This magazine you’ve chosen. The Sun. It’s edited by a guy that comes across as hard to please. He writes inspiringly, disparagingly, nostalgically every month in his “Notebook” at the back of the magazine. Every morning when you read the magazine in the bathroom—it’s not a bathroom kind of magazine, mind you, but that’s just when you read magazines—you picture him at his desk on his farm in the country; it’s early in the morning. He hasn’t exercised yet because he’s putting it off until later. Maybe he won’t exercise at all today. Or tomorrow. He’s wondering what to write and just starts in with his pencil, his pen, his fingers on the keyboard. He somehow knows that his ramblings are good and reader-worthy. A guy with that kind of confidence? You want his approval.
Everything is finally ready to mail: the letter to the editor with its simple information, the manuscript that you’re sick of reading but needs two sentences, the envelope to the magazine and the one to send back to you. You’ve put it all on the postage scale and weighed it, checking it once, checking it twice, more earnest than Santa Claus the week before Christmas. You hope you’re not going to be disappointed like you were that Christmas you were seven when you wanted roller skates and got a doll family.
You go to the drive-up mailbox at the post office. Wait behind eleven or so cars until you get to the front of the line. Hold the envelope in your hands, reluctant to let go; the person in the car behind you honks at you to move on. He probably has a tax return to file; it’s April 15. You certainly didn’t want to wait in a long line of taxpayers but it’s your dad’s birthday, lucky day, and you need all the luck you can get right now.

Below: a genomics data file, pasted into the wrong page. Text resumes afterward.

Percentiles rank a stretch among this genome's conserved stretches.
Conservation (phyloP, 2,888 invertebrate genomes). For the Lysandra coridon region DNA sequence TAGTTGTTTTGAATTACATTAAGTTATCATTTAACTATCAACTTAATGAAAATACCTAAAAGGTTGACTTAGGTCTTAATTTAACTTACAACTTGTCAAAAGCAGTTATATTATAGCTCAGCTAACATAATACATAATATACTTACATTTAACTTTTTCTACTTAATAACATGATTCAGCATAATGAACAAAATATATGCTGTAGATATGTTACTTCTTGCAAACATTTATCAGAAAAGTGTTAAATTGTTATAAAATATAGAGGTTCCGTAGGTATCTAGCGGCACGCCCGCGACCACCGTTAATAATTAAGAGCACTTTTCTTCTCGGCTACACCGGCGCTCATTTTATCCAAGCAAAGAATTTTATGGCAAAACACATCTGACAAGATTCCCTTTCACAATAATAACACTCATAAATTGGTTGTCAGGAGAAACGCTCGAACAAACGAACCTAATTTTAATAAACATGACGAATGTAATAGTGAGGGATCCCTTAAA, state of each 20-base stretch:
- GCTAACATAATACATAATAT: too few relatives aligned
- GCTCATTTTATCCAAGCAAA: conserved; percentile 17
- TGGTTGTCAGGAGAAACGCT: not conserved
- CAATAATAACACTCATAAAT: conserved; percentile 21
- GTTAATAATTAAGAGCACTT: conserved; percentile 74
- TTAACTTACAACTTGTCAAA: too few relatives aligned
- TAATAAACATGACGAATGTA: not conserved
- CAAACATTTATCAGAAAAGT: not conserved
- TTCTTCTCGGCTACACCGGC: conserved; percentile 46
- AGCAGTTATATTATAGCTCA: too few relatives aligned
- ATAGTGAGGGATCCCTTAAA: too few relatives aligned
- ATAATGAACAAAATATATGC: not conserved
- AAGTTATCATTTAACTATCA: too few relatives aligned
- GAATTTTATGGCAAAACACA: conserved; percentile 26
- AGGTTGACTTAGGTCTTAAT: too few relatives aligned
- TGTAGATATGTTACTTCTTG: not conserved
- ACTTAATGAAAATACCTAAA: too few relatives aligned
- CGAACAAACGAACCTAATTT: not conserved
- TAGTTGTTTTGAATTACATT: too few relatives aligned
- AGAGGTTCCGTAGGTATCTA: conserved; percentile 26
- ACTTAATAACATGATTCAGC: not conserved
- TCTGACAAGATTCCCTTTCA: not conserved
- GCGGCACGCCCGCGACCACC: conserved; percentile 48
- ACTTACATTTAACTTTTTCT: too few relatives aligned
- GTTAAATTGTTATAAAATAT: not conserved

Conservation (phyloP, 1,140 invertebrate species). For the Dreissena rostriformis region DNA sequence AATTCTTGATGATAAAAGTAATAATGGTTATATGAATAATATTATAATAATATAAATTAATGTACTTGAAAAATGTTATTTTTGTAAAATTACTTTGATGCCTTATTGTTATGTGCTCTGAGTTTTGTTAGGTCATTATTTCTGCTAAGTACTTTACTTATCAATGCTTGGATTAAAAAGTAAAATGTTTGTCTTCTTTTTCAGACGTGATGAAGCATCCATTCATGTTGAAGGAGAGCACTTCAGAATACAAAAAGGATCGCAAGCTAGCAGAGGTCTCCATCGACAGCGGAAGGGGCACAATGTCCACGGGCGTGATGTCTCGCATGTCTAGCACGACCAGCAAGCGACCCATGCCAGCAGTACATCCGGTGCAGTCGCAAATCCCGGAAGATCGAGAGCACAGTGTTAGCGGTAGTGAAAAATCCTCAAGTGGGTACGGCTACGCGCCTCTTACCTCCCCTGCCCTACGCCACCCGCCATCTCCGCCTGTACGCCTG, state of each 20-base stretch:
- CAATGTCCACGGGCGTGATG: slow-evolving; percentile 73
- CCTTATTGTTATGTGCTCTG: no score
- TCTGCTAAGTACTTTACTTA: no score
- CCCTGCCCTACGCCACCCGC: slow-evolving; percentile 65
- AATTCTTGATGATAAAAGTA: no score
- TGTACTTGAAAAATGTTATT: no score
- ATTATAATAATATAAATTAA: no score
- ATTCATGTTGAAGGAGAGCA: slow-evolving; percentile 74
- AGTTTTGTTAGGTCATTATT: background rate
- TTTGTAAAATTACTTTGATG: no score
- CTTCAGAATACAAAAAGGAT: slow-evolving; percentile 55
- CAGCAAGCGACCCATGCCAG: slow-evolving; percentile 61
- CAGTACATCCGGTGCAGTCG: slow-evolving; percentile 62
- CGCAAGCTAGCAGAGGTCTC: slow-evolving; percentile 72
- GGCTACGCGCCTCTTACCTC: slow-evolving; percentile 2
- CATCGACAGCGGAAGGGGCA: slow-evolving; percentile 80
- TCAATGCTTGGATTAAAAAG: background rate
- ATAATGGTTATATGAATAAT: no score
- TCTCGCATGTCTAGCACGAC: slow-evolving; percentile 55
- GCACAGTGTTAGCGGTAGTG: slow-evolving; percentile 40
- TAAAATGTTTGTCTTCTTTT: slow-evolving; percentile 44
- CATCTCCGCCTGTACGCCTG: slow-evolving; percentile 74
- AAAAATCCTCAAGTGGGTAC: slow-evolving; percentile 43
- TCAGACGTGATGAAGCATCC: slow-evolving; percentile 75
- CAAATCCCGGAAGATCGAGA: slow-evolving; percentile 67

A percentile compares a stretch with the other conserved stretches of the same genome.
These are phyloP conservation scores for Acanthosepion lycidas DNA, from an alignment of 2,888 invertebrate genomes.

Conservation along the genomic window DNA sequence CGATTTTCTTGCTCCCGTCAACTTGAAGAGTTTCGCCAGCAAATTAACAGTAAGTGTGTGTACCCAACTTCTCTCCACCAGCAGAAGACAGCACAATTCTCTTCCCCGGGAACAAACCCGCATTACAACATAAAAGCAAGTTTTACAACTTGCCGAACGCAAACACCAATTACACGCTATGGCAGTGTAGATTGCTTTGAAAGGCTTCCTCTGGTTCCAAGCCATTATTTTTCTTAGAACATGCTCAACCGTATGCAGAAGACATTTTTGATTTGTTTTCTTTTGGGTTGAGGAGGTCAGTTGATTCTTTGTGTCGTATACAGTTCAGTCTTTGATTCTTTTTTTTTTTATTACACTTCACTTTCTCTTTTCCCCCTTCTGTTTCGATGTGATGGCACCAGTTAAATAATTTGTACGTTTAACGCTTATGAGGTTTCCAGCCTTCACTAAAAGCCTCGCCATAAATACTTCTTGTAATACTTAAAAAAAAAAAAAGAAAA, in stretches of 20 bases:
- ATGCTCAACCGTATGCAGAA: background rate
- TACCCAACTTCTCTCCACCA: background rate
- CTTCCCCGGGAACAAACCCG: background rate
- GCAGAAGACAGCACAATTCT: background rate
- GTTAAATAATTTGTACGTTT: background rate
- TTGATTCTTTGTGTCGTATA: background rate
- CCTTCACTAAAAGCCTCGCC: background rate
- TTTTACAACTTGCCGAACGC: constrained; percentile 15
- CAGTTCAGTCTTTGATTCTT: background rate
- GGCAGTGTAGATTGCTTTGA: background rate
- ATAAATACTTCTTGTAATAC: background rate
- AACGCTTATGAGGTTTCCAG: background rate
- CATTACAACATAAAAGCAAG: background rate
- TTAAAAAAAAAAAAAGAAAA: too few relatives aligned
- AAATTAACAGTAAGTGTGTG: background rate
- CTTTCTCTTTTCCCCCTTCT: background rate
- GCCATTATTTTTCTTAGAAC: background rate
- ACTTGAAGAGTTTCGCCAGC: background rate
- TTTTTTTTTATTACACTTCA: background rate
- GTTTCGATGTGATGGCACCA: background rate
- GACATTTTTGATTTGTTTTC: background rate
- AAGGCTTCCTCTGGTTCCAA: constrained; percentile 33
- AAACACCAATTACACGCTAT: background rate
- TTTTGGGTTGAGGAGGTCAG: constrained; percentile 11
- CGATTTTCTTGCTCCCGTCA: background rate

The whole way back to the office something is niggling at your mind; you don’t have that wonderful feeling that you usually have when you’ve accomplished something big. You decide it’s beginner’s jitters and that after you’ve submitted a few times you won’t worry so much, you’ll just throw the package together and wait patiently for the response.
On your desk is the copy you made of the letter and the manuscript. You look at it, worried, knotty. You close your eyes and groan.
The editor of The Sun is unlike every other editor of every other magazine in the world, you’ve heard. He actually wants to see the letters that come with the submissions. Let’s name him: Sy Safransky. A funny name you always think and how could anyone forget that name in a million years? You’ve read it so many times in the bathroom, read the anecdotes about his wife and his daughter and just recently about the birth of his granddaughter, and that he gets up at the crack of dawn and how he feels about getting old. You’ve imagined him as a chubby Santa kind of man, white hair and white beard, but harder than Santa Claus to please. You saw a picture of him once, his thin face a shock. This editor, Sy Safransky. Sy Safransky.
You’ve addressed the letter, “Dear Mr. Syfransky.”
Still you wait at your mailbox each day with the hope that he has a sense of humor, that your story is so good he’ll overlook this little mistake, that the story fits the theme of the month in such an artful way that he has to have it, that those two sentences were just an unrealistic expectation from your writing teacher.
And when the envelope comes, your handwriting on the front, fat with your rejected manuscript, you open it up and see the same form letter that accompanied your reddish picture of sailboats in the sunset, the same letter that says it’s just not right for them, they can’t say why. “Dear Writer,” it starts, cold and impersonal. And at the end, “The Editors.”
You have to have thick skin, your writer friends tell you. You try not to take it personally though you’re in love with your flawed stories. You get down your notebook and write “No” on the right side of your chart by the name of the story doomed by a salutation. You sit at your computer, open your documents, and peruse the titles for another to send Mr. Sy Safransky.